The Unexpected Pleasure of Doing Things Alone
People avoid going out by themselves because they think they'll appear antisocial, but it turns out they'll end up having a lot more fun than they expected.
Two years ago, a Dutch creative agency opened a concept restaurant in Amsterdam that would be, in the words of its founder, “the perfect place to dine in pleasant solitude.” The restaurant is called Eenmaal—this name has been translated into English as “dinner for one”—and was launched in an attempt to start dissolving the stigma attached to going out alone. Apparently picking up on the same cultural drift, a new fast-casual restaurant in Washington, D.C., has tiered, bench-like seating with individual trays, an arrangement that caters to solo diners.
As antisocial as those ideas may sound, it’s surprising that the world hasn’t seen more of them. Today, more than a quarter of American households are home to just one person—a figure that has tripled since 1970. Also, the median age at which Americans get married has recently reached a record high. Given these demographic shifts, one would think that by now, going out to the movies or to dinner alone wouldn’t be the radical acts they still are.
A study in the Journal of Consumer Research gets at why most people are so reluctant to leave home and do fun things on their own. In a series of experiments, the University of Maryland’s Rebecca Ratner and Georgetown’s Rebecca Hamilton demonstrated that when it comes to going to the movies or to dinner, individuals consistently think they won’t enjoy themselves as much if they aren’t going with any of their friends. "People decide to not do things all the time just because they're alone," Ratner told The Washington Post. "But the thing is, they would probably be happier going out and doing something."
Some of Ratner and Hamilton’s experiments had subjects trying to imagine themselves in certain situations—running errands, watching movies at home, going out to dinner—alone or with others, and forecasting how much they’d enjoy doing them. But the experiment that is the most telling compared subjects’ predictions to how the experiences actually played out. The researchers stopped 86 passers-by in a college’s student union—some of them recruited while walking alone, others in a group—and asked them to stroll through a nearby art gallery, but only after they’d predicted how much they’d enjoy it. Comparing those results to surveys after the trip, the researchers found that the solo gallery-goers predicted lower levels of enjoyment, even though they ended up enjoying the experience about as much as those who went with company.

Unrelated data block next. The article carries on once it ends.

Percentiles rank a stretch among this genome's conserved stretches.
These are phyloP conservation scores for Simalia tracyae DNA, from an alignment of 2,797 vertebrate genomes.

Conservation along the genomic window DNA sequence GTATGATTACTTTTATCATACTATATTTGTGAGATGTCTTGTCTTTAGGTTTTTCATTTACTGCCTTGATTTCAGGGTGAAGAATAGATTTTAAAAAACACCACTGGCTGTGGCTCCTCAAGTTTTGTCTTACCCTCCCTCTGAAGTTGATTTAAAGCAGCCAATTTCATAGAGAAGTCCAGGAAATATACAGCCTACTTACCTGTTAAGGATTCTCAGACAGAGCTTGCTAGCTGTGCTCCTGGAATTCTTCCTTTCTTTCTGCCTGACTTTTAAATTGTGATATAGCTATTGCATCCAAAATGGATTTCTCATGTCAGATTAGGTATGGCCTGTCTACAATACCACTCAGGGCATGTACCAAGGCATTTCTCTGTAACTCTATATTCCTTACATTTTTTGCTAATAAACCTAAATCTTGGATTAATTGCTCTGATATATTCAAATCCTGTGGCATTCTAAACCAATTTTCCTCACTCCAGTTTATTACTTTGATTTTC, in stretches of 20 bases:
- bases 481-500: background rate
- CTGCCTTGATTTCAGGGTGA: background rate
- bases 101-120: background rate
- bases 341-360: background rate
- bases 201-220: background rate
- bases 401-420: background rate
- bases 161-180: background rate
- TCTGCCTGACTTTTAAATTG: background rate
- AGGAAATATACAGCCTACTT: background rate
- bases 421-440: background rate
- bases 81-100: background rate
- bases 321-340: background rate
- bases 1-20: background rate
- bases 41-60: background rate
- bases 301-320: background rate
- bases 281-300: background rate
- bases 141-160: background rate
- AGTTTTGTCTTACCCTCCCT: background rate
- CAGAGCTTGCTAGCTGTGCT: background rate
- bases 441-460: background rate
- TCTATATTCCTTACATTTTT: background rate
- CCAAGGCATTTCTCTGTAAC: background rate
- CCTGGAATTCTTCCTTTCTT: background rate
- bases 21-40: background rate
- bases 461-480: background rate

The researchers determined that the main reason people didn’t think they’d enjoy themselves is that they were afraid other people would think they didn’t have any friends. (That effect was only present for public activities—watching a movie on the couch wasn’t considered less appealing when done alone, but going to a theater was.)
Another experiment revealed the irrationality at the core of this fear. The researchers found that individuals assume the judgments they receive for being alone are going to be much harsher than those they’d pass on others in the same situation. They thought they’d be seen as unusual, antisocial, and strange for going somewhere without friends, but said they wouldn't attach these labels as strongly to someone they witnessed, say, sitting alone at a movie theater.
Ratner and Hamilton also ran some experiments to see how they might be able to nudge people to go out by themselves. They realized that there wasn’t the same mental block against going to the grocery store alone, and theorized that this was because shopping represented getting something done. Sure enough, subjects who pondered going to a coffee shop on their own thought it sounded more enjoyable when they were told they had reading material and could be productive than when they were going simply to enjoy a drink. Getting people to think of an experience as an accomplishment might make them more likely to do it without a friend's company. The researchers’ other advice to marketers was to try and revise social norms by, for example, designating sections at concerts for music lovers who are there alone, or building communal tables for individual diners at restaurants.
The next step in revising the way solo activities are thought of, though, is about how present people are when they do them: In the absence of fellow diners, many of the customers at Eenmaal, the blog Food Republic reported, ended up staring at their phones anyway. These days, when a phone is never farther than an arm’s length away, "alone" just doesn't mean when it used to.